With its humble, friendly citizens, prudent drinking laws and focus on banking and business, Toronto was never known for its glamour – until now, that is.
Skyrises have mushroomed over the skyline here over the past decades to house the plethora of immigrants from everywhere from the surrounding suburbs to Syria. The Toronto International Film Festival (TIFF) is a magnet for A-Listers, and a new generation of hip hotels has sprouted to accommodate them.
One of those hotels is the Bisha Hotel. Situated in the very heart of downtown Toronto’s Entertainment District, Bisha Hotel is a beautifully designed boutique accommodation surrounded by the city’s core attractions, including Rogers baseball stadium, the Second City comedy venue and the CN Tower. It boasts three restaurants, a lobby bar and a very popular rooftop infinity pool.
But what really stands out about this hotel is the lavish interior spaces. These were principally designed by Alessandro Munge of Studio, although the hotel’s 7th floor has a celebrity touch, thanks to none other than rock star Lenny Kravitz and his firm, Kravitz Design Inc.
Upon entering the hotel, I was blasted with an ultra sensual treat of black marble, etched gold and crushed velvet. In fact, all public spaces here can best be described as ‘sexy’, with their rich textiles, glossy stones and chic art; mainly perennially hip Warhol prints.
After a quick check in, I boarded the lift to my room, where I was delighted to behold luxuries like a wet bar cart, huge flat-screen TV and coffee maker. Old-school glam was provided by black-piped duvets on the beds, patent leather sofas in the lounges, and floor-to-ceiling windows dressed with black velvet curtains, whilst snakeskin wallpaper, dimmer-switch lighting and a room service menu inviting me to ‘Eat Drink Repeat’ add a more decadent, party vibe.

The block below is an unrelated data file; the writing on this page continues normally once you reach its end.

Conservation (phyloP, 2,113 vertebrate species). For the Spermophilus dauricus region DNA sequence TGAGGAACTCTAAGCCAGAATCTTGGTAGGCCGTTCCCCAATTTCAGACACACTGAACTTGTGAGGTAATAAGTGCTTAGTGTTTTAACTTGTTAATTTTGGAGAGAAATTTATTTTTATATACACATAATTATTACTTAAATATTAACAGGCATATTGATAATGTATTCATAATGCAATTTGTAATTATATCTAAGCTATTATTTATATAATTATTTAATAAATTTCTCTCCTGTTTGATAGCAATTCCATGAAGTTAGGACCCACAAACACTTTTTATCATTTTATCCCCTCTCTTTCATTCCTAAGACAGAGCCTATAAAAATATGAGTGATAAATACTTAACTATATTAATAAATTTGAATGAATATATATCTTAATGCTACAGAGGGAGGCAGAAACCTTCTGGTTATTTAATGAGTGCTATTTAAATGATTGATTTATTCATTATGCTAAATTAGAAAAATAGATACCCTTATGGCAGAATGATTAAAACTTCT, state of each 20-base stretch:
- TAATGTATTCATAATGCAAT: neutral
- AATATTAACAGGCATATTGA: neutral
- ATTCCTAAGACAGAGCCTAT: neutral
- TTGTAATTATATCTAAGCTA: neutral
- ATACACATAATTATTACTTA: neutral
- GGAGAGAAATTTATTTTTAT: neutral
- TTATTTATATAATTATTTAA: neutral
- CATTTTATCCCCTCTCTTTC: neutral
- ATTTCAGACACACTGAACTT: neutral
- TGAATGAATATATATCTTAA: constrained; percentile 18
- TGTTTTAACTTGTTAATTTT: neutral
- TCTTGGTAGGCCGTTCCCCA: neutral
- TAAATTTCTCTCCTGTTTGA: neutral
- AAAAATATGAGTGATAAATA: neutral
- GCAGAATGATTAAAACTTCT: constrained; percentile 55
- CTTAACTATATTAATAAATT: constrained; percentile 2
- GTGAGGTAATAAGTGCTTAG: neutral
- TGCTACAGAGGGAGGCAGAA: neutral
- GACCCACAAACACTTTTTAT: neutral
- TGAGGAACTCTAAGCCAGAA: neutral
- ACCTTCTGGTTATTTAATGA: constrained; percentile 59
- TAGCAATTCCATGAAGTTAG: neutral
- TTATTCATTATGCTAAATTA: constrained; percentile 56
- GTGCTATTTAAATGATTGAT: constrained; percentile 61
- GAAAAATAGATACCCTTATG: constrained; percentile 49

Being on my own, I was not much in party mode, so I ventured out for some food. Bisha’s main restaurant runs a Japanese theme, with internationally renowned Chef Akira Back providing a tantalising list of tempura, sushi, sashimi and other foods loved by jet setters, whilst KOST, on the 44th floor, serves breakfast, lunch and dinner with spectacular views over this fast-growing city.
I decided to visit KOST, and chose one of the few vegan options on their rather rather international menu: Mojo de Ajo Tofu. It was spicy and tasty and different, but I was a bit wary of eating tofu in a country where GMO soya is so prevalent. It would have been nice to have seen more animal-free items on the menu.
My favourite public space had to be the Bar Room. Adjacent to the lobby, this is a seductive space with lush, low furniture, flattering lighting, and even more art (this time, Damien Hirst). Its lengthy cocktail and whisky menu, soft music and discreet staff make this the perfect place for a romantic encounter, and made me a bit wistful for my husband’s company.
In fact, the Bisha Hotel is so steeped in seduction, it seems a pity to stay here on your own. Sure, they accommodate everyone from business travellers to families, but this is an environment that simply oozes sexiness; it’s more a like a well furnished love nest than a mere hotel.
Toronto has often been dubbed – rather pejoratively – ‘Toronto the Good’. But with the coming of hotels like Bisha, that could soon well change to ‘Toronto the Glam’.
Standard rooms from 329 Canadian dollars (£185) in low season; and from 499 Canadian dollars (£285) in high season. Breakfast not included (from 14 Canadian dollars/£8). Free Wi-Fi.